Thousands of new companies pop up each week from motivated people who have a unique idea and the ambition to bring it to life. Many of these companies make it big, however, most of them fail in the initial 5 years. Reasons startups fail vary from industry to industry, but the important thing to note here is that ignoring even a single factor can have a severe impact on a company that has just come to life.
90% of startups fail as per the startup genome. After studying multiple reasons startups fail, it was discovered the many of these decisive factors could have been avoidable with proactive planning.
In that case, it can be inferred that proper market research can help avoid most of these failures.
Lack of demand for the product
A staggering 42% of startups fail due to a lack of adequate demand. Various studies present a lack of demand as one of the topmost reasons startups fail and end up shutting down.
If the product or service is ground breaking and no other company has explored the idea, then there is a great risk & greater reward.
This also means that preliminary market research needs to be done to understand the need for the product/service in the market.
If a similar product already exists, then it is important to punctuate the USP of the product to outperform the competition.
Treehouse Logic example
The goal of this visual configuration platform company was to help brands easily build customizable experiences.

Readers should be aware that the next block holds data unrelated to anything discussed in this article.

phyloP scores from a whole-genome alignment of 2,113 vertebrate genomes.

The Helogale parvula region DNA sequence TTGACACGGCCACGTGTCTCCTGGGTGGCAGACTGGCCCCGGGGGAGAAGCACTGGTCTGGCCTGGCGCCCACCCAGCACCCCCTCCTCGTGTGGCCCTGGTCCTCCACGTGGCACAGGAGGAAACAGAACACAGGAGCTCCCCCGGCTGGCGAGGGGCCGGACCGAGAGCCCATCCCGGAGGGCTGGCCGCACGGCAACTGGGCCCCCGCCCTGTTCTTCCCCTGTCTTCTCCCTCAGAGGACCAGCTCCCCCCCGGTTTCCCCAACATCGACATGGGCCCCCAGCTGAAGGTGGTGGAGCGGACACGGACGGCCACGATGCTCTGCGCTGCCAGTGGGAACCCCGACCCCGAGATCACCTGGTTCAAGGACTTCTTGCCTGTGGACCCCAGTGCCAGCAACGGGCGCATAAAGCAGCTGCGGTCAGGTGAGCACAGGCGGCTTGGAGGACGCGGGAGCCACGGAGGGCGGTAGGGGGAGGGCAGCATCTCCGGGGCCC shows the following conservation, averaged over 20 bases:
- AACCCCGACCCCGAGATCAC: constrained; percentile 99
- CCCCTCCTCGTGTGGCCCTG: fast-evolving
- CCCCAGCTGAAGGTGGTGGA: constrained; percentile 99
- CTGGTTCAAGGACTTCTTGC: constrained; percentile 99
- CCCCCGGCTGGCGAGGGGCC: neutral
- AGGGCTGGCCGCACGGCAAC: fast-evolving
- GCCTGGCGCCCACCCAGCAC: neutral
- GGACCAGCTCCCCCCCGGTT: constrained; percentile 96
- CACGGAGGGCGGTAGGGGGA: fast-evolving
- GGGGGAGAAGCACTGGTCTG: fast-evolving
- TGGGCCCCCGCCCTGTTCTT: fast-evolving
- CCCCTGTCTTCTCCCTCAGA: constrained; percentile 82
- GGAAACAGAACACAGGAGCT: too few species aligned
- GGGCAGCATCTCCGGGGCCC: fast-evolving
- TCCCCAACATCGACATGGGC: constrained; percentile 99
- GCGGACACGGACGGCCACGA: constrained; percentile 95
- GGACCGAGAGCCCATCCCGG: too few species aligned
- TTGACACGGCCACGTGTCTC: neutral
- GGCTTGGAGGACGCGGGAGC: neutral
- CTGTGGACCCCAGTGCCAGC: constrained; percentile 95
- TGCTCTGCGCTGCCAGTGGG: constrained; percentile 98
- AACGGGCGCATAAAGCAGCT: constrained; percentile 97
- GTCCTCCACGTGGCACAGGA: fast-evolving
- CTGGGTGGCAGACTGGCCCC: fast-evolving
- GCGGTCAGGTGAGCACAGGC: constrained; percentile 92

They wanted to be the “Survey Monkey of configurators” but soon realized that there wasn’t any substantial demand for such a product. The solution here was for a problem that wasn’t very problematic in the first place.
There was no scope of scaling the product & no competitors.
Example of Kolos
They set out to make the first steering wheel for iPads. The founder of Kolos admits that he went ahead with the idea for making steering wheels for iPad because he thought it was promising & not because there was an actual demand from customers.
He later admitted that there should have been thorough research to understand requirements & there should have been a market test with an MVP (Minimum Viable Product).
Running out of cash is amongst the top 3 reasons startups fail. Both time & money are finite hence deciding the right things to spend money on is extremely important.
This doesn’t mean that all required capital should be present from the starting of a company. What this means is that there should be a strict timeline for raising money at specific intervals.
Companies in capital intensive industries should have a large cash reserve to deal with financial obstacles.
Digital companies require relatively less money to operate compared to a manufacturing or a logistics company.
The CAC/LTV Rule: – an important rule to keep in mind while spending money.